Cecily Gill COLUMN
At the gardens
By CECILY GILL
Native trees grow well in Tucson basin
The term “native” in native trees can be pretty confusing. Native to where? Arizona? Southern Arizona? Mountains, washes or valleys? The whole point of knowing whether a tree is native to where you live is so you’ll know if it will adapt to the conditions affecting your yard: mineral soils, hot summers, cold winters, windy springs and long dry seasons.
The Tucson basin, where most of us live, lies within the Santa Catalina, Rincon, Santa Rita and Tucson Mountains. It extends to about 4,500 feet in elevation, about the point where it becomes too cold for Sonoran Desert plants to thrive, and where the beginnings of mountain plants take over. Trees native to our valley are often associated with washes, but not always. They provide welcome shelter for birds, butterflies, lizards and serenading cicadas.
Some desert trees are shrubby in character but can be pruned into small patio specimens in just a few years. This describes our valley acacias pretty well. They tend to be prickly customers with the bonus of sweetly scented flowers. Whitethorn (Acacia constricta) reaches 10 to 18 feet tall, with an open, airy appearance. The catclaw acacia (Acacia greggii), is about the same size, but with leaves clinging tightly along the branches, giving a sculptured look. I favor these open-branched acacias for supplying enough light to plant cacti beneath. The prickles give the plants the nickname “wait-a-bit” as they catch your shirt, but both will enhance any naturalistic garden.
The velvet mesquite (Prosopis velutina) is graceful and broad and needs some room. In eight years you can put a picnic table under it. Size and shape are not always predictable because of inherent variability, but most reach 15 – 30 feet high and wide. Branches can grow low and long and eventually assume massive proportions, especially if a water source is tapped (like a flower bed). Velvet mesquites favor a valley wash or riverside locale. Young mesquites are menacingly spiny, which protects them from getting chomped by animals. Mature mesquites become less thorny with age.
Desert ironwoods are spectacular trees. They grow commonly west of Tucson in the lower deserts, where winters are warmer. But there is a finger of amenable habitat on Tucson’s Northwest Side, giving that part of the valley a different character. Ironwood (Olneya tesota) requires a warmer location, and is not found in colder places near washes. In colder valley locations, frosts at 20 degrees and below will cause damage to branches. The slow growth rate of ironwoods may fool you into thinking they will be small, but make sure you have enough room. Mature trees range from 15 to 25 feet tall. The lovely lavender blossoms appear in early summer.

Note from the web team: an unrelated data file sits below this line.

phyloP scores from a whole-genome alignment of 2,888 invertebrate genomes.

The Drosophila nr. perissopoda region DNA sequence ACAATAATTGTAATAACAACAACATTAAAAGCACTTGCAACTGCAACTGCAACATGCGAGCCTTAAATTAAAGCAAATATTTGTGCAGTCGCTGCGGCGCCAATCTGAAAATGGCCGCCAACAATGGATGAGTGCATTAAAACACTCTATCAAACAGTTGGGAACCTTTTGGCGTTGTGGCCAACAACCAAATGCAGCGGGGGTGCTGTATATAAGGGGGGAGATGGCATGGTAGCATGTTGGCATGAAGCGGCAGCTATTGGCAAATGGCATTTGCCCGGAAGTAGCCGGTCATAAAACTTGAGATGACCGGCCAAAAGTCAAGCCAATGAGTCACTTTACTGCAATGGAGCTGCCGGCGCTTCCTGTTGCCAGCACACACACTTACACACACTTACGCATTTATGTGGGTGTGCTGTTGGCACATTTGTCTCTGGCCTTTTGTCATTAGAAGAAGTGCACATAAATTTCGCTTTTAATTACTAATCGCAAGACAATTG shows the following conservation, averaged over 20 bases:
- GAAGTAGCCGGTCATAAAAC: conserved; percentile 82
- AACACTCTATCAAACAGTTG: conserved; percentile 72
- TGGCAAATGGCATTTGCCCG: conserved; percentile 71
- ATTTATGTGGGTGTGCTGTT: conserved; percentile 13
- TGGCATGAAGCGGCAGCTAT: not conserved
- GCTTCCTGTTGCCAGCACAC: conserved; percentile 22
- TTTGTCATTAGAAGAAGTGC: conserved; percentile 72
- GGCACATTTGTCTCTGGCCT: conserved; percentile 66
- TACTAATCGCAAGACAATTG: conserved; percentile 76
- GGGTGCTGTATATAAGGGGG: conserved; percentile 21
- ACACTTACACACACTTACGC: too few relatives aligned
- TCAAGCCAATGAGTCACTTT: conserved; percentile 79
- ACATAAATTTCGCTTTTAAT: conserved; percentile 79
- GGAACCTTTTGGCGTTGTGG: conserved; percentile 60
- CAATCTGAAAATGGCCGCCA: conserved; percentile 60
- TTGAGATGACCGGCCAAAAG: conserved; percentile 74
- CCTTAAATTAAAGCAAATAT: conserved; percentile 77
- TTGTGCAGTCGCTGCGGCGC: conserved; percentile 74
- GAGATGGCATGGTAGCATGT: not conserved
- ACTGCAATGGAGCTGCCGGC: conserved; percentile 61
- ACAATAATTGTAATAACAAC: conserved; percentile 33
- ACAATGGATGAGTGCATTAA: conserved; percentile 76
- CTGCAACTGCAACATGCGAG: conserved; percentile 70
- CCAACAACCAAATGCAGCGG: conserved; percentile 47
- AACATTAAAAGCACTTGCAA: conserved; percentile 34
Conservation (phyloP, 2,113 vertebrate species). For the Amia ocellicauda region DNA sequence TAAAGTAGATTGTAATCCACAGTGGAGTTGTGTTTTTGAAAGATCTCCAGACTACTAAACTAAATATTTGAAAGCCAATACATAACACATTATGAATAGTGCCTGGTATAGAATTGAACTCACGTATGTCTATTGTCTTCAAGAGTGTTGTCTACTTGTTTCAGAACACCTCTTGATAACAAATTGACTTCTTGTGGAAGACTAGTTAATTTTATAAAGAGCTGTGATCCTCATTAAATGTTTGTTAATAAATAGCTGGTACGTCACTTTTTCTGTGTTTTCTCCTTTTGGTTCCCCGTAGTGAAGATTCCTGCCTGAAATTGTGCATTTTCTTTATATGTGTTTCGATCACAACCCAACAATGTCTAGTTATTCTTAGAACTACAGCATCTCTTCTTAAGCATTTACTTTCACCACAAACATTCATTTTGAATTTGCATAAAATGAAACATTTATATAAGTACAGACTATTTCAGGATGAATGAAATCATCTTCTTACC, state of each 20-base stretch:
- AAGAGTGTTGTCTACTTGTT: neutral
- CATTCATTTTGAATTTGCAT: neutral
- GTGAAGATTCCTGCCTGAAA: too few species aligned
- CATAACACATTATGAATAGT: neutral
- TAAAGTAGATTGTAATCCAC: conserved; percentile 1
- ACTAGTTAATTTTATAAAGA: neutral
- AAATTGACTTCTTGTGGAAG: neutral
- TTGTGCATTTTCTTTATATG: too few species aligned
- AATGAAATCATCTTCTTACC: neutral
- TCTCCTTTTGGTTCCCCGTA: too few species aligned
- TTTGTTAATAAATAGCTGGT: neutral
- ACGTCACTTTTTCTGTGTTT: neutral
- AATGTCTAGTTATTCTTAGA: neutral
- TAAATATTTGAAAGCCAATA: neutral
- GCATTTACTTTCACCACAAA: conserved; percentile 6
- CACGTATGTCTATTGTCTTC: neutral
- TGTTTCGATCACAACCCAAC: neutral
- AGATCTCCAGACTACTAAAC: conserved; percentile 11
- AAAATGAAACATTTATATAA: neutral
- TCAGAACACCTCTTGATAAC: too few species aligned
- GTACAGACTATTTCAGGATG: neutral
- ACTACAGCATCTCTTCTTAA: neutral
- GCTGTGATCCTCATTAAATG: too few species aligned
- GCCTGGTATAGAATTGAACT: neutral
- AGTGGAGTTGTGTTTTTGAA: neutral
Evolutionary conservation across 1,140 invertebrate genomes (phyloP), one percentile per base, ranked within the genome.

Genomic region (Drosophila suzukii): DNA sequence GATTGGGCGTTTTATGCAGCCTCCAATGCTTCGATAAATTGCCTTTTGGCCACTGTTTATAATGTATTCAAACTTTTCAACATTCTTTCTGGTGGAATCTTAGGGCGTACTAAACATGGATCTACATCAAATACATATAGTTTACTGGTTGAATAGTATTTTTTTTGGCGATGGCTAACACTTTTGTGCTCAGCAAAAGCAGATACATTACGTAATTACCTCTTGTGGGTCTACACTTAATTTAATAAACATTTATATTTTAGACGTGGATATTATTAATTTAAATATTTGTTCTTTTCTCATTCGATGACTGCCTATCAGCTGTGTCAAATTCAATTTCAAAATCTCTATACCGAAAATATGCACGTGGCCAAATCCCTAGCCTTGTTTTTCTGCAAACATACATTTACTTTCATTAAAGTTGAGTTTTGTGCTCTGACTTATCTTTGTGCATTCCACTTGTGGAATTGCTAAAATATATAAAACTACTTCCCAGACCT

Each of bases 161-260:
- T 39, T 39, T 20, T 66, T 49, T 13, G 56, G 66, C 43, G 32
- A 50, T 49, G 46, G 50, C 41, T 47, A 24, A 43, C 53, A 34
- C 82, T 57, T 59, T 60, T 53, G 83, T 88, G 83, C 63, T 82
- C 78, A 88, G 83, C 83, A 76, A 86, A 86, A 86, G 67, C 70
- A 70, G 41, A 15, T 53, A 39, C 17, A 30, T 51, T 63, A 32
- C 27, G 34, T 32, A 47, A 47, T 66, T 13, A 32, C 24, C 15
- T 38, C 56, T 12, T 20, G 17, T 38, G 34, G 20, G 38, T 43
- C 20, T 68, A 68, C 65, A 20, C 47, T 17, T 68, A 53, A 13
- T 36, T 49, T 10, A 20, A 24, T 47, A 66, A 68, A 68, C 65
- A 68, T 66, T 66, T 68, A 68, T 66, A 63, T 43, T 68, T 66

Blue paloverde (Parkinsonia florida, formerly Cercidium floridum) prefers the moister microhabitats of desert washes. It tolerates the colder, lower valley areas as well as higher locales like Green Valley. Robed in yellow blossoms in spring, it spreads a rounded and wide blue-green crown to 25 feet high and 30 feet wide.
The foothill paloverde (Parkinsonia microphylla) is nearly lime green in comparison to the bluer bark of its cousin. The trunk has knobby knees and black scars, a tough tree used to scrabbling a foothold in the rocky foothills of the Tucson basin. This tree is a slow-starter and may take many years to reach its maximum height of 10 to 20 feet. The spring flowers are bicolored, white and soft yellow.
These trees all belong to the same botanical family, the legumes, a characteristic group in the Sonoran Desert. They are well-adapted to extremes, losing leaves during cold spells and often during dry periods. They also tend to grow slowly at first and applying more water won’t really speed them up. It will just make them gangly looking. Nor can they tolerate total neglect. Water thoroughly twice each month the first summer, then less in succeeding years. Look for these trees at nurseries that have a good selection of native or desert plants. Try buying them in 15-gallon containers. A large size will give a head start.
Learn more about desert trees by visiting the Tucson Botanical Gardens, Tohono Chul Park, the Desert Museum and the UA Arboretum; and by reading up in “Native Plants for Southwestern Landscapes” by Judy Mielke and “Gardening in the Desert” by Mary Irish.
Cecily Gill is curator of the horticulture at Tucson Botanical Gardens, 2150 N. Alvernon Way. She has gardened there since 1986.
PHOTO CREDIT: Photos/Tucson Botanical Gardens
CUTLINE: (Above) Flowers of the blue paloverde, (upper right) catclaw, and ironwood in full bloom.